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Psychosis describes when a person loses contact with reality and experiences severe instability (unpredictable changes) in thinking, emotions, and behaviour. It can make people have strange ideas and behave oddly. The main psychotic disorders are schizophrenia and drug-induced psychosis.
Psychosis can have physical (the body), psychological (the mind), and behavioural (the way people act) signs and symptoms.
The physical signs may include:
The psychological signs may include:
The behavioural signs may include:
It is important to be are aware that the signs and symptoms of psychosis can be different for different cultures. For example, in some Aboriginal and Torres Strait Islander communities, being visited by the spirit of a loved one who has passed away or hearing their voice is normal, so it's different to psychosis. In other cultures, these experiences may be signs or symptoms of psychosis.
It is also important to be aware that only a qualified and trained health professional, such as a psychiatrist, can diagnose someone with psychosis. Deciding whether someone has psychosis or not depends on the person meeting a strict set of criteria (meaning the person must experience a certain number of signs/symptoms for a certain length of time).
There is no single cause for psychosis - it is normally the result of a combination of factors. Some people are more at risk of developing a psychotic disorder because of:
There are other factors that can slightly increase the chances of someone developing a psychotic disorder. These factors include having complications at the time of birth or a head injury.
Information about how many Aboriginal and Torres Strait Islander people have a psychotic disorder is not available, but hospitalisation information from 2008-09 shows that Aboriginal and Torres Strait Islander adults were four times more likely to be hospitalised for schizophrenia and delusional disorders than were other Australians.
Research has also found that psychotic disorders are more common among young adult Aboriginal men, especially those who also have substance misuse problems, intellectual impairments, and diabetes.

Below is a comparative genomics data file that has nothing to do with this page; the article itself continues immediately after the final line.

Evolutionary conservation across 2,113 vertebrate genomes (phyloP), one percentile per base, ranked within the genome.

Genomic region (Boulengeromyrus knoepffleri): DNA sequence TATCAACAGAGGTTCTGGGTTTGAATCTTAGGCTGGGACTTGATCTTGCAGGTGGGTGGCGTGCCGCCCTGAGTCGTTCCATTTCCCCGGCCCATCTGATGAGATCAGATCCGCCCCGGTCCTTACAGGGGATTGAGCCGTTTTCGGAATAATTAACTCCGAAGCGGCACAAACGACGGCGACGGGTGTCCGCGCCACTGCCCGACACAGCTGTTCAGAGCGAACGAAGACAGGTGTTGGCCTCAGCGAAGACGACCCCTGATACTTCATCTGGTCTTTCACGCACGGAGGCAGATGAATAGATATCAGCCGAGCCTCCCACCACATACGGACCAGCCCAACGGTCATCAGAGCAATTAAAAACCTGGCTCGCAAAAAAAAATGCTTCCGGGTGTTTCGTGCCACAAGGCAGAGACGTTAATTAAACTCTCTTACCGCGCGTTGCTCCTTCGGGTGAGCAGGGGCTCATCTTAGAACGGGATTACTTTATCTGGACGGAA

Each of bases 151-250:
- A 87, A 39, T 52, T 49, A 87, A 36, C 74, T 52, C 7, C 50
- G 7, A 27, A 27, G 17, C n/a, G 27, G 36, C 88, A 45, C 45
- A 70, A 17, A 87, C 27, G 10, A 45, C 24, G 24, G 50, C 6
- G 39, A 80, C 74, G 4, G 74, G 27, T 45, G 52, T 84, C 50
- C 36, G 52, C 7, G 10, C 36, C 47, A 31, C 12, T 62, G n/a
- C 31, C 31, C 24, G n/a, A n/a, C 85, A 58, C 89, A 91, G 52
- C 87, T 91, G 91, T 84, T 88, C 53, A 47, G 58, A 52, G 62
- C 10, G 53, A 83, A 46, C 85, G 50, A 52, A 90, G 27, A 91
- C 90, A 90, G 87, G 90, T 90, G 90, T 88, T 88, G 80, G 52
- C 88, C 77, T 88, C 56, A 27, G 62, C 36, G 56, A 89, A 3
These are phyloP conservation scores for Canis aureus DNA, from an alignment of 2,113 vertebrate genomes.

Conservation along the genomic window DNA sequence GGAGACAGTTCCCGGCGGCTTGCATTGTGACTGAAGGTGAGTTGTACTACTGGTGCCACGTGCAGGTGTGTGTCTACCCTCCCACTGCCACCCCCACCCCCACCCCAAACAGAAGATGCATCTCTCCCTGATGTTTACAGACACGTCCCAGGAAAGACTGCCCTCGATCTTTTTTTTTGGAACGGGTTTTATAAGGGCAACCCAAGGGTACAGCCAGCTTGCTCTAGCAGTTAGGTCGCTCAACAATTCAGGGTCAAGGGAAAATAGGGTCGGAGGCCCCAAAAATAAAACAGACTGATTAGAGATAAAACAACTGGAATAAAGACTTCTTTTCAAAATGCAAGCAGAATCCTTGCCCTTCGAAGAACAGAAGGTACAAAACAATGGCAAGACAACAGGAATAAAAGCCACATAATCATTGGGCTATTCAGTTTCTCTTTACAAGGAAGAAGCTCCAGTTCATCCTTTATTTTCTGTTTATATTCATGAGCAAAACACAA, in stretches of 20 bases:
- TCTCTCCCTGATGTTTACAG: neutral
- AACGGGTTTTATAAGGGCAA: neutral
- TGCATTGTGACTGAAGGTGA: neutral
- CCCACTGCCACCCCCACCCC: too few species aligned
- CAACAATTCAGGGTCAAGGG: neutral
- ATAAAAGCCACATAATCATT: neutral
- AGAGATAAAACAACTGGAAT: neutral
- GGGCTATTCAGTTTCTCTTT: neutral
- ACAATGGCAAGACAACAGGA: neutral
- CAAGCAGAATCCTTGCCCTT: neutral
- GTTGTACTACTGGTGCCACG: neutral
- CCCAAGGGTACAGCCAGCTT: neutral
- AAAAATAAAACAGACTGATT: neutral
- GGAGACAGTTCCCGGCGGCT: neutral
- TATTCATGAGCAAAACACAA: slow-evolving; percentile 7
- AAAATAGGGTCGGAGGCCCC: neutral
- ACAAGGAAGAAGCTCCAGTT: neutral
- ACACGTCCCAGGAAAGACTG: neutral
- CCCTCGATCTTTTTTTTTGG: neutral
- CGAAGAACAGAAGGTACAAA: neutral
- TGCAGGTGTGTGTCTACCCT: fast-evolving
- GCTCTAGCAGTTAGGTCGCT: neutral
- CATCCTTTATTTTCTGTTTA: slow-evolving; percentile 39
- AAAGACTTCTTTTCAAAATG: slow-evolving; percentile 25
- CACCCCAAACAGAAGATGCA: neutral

When helping someone who has a psychotic disorder, it is important that you:
People who are experiencing signs of a psychotic disorder will sometimes try and keep these physical, psychological, and behavioural changes a secret and not talk about them. If you are talking about these changes with the person, it is important to be caring, non-judgemental, and respectful. You should find a quiet place to talk and ask questions, and use words that are easy to understand.
Other ways to help someone who may have a psychotic disorder is to encourage them to:
Everyone can make changes to their health and wellbeing when they are ready, even if it is in small steps, and in their own time.
Australian Integrated Mental Health Initiative. (2005). Grow strong mental health (pp. 50). Darwin: Menzies School of Health Research
Cairney, S., Nagel, T., Thompson, C., Fitz, J., & Benitez, J. (2007). The mental health brain story (pp. 41). Darwin: Menzies School of Health Research
Freeman, D., & Freeman, B. (2009). Aboriginal social and emotional wellbeing fact sheet series. Campbelltown, NSW: Campbelltown Community Mental Health Service (SSWAHS)
Hunter, E., Gynther, B., Anderson, C., Onnis, L. A., Groves, A., & Nelson, J. (2011). Psychosis and its correlates in a remote Indigenous population. Australasian Psychiatry, 19(5), 434-438
Mental Health First Aid Training and Research Program. (2008). Psychosis: guidelines for providing mental health first aid to an Aboriginal or Torres Strait Islander person. Melbourne: Mental Health First Aid
Nagel, T., & Apuatimi, A. (2008). Psychosis. Darwin: Menzies School of Health Research
Steering Committee for the Review of Government Service Provision. (2011). Overcoming Indigenous disadvantage: key indicators 2011. Canberra: Productivity Commission, Australia